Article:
Saturday, March 30, 2019

Sea Silk

In the Mediterranean, there lives a type of clam called the noble pen shell, or pinna nobilis.  Its saliva, when it contacts sea water, solidifies as delicate strands called byssus, or sea silk. This BBC article discusses a Sardinian woman named Chiara Vigo who may be the last woman alive who knows how to harvest, spin, dye, and weave this precious fiber. 

Ms. Vigo does not sell her work, believing that byssus belongs to all humanity, but gives her creations away as gifts. Her daughter, who lives in Dublin, is the natural heir to this knowledge, but is torn about whether she is willing to dedicate her life to learning, preserving, and ultimately transmitting it.  

Do not miss this article.  The photographs and embedded video alone are worth viewing for those who love history and are fascinated by the history of textiles and clothing.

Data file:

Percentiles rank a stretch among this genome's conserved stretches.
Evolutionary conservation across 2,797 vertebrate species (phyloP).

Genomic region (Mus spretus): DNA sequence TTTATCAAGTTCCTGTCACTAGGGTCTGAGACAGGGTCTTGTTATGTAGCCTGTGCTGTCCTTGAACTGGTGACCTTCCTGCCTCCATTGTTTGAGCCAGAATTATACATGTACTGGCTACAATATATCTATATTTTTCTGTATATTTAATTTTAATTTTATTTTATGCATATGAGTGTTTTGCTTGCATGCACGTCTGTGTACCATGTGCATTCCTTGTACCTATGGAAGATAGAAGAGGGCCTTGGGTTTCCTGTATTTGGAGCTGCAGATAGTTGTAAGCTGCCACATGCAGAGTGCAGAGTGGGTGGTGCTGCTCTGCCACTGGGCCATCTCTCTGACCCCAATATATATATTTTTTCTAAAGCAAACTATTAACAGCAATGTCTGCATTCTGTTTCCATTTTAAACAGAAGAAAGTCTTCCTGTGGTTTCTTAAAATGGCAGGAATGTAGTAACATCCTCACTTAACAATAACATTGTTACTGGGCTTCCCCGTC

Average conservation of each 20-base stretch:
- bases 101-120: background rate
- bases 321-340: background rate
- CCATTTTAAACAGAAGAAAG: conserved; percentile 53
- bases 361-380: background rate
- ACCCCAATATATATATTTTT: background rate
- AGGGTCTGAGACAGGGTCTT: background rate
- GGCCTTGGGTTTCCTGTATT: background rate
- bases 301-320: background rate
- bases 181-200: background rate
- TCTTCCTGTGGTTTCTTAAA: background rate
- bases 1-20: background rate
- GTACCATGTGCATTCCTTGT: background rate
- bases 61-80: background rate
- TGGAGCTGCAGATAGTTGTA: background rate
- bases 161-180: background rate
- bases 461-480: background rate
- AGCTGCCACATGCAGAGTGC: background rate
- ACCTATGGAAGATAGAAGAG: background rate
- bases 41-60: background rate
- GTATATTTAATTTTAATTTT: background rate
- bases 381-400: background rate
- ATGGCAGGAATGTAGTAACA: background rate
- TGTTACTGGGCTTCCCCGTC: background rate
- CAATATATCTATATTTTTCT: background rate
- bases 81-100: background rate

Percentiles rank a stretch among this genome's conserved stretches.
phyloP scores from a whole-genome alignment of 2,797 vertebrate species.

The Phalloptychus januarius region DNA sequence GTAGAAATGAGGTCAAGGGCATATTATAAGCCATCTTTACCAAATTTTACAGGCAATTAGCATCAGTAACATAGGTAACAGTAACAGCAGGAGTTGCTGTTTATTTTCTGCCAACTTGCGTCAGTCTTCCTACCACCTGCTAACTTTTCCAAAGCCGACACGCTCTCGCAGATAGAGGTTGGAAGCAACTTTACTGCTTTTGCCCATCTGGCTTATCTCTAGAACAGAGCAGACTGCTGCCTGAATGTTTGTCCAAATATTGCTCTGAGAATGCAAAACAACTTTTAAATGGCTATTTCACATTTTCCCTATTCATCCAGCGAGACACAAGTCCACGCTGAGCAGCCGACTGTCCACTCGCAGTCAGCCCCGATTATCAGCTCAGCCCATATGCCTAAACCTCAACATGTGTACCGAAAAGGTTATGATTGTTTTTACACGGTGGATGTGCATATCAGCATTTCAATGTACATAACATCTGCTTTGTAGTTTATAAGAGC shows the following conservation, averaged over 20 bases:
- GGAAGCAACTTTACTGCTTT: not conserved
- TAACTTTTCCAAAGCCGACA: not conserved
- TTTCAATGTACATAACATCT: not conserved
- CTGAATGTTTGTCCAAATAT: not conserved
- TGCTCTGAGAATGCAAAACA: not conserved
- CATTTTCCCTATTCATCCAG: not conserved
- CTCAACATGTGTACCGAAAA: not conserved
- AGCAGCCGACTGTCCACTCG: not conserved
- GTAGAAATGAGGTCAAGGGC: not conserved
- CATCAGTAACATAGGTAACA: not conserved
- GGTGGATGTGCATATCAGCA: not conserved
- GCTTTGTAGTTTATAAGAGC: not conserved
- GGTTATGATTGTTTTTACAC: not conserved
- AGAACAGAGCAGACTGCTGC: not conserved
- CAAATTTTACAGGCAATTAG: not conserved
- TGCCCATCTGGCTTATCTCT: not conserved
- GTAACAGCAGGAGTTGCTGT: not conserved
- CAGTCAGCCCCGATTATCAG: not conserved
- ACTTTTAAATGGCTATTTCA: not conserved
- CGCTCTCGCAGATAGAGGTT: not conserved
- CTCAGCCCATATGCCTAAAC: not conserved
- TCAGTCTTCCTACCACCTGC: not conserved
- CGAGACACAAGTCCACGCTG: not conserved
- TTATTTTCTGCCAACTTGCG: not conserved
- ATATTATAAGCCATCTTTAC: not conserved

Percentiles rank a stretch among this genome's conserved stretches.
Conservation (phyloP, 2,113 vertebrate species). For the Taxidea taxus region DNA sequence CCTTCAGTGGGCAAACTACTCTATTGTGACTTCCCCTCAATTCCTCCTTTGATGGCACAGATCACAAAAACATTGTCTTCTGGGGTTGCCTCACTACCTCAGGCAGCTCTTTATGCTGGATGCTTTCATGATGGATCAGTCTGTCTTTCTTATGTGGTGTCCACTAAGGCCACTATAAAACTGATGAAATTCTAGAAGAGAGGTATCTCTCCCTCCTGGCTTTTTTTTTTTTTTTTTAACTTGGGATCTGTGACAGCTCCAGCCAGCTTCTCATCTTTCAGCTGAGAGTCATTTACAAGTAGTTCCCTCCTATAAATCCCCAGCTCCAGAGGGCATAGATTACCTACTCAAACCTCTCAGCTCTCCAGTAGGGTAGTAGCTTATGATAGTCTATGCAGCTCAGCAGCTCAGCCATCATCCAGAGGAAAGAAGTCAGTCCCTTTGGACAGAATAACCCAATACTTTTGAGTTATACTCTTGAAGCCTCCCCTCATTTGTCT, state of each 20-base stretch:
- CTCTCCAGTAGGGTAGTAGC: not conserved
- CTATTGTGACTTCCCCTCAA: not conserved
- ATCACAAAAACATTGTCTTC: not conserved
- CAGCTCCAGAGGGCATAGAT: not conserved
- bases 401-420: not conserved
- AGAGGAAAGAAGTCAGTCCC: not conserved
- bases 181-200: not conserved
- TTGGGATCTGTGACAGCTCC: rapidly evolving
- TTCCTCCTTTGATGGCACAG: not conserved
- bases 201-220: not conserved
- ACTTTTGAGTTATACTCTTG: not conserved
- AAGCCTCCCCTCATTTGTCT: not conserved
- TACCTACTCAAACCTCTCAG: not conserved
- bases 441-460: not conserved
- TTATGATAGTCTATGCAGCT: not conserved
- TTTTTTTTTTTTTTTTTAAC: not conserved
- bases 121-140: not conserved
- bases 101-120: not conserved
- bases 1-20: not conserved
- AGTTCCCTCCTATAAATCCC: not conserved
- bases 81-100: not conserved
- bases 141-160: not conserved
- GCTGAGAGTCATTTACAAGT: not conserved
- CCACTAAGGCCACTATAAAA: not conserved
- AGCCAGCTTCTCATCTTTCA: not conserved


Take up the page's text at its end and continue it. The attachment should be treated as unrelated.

1. Thanks for posting this article. I've wondered what byssus looks like, and now I know.

    1. I'd wondered, too! And I'm sad to see that the skill to work with these extremely delicate fibers is in danger of passing out of the world.

    2. It's very sad. I can see Maddalena's perspective. She has her own life to live, and because the tradition can't be monetized she wouldn't be able to support herself. But it's a terrible thing to lose this tradition.

    3. I so agree. Maybe someone else will step in to take over the tradition.

    4. On sea silk, have a look at the open-access volume "Textile Terminologies from the Orient to the Mediterranean and Europe, 1000 BC to 1000 AD"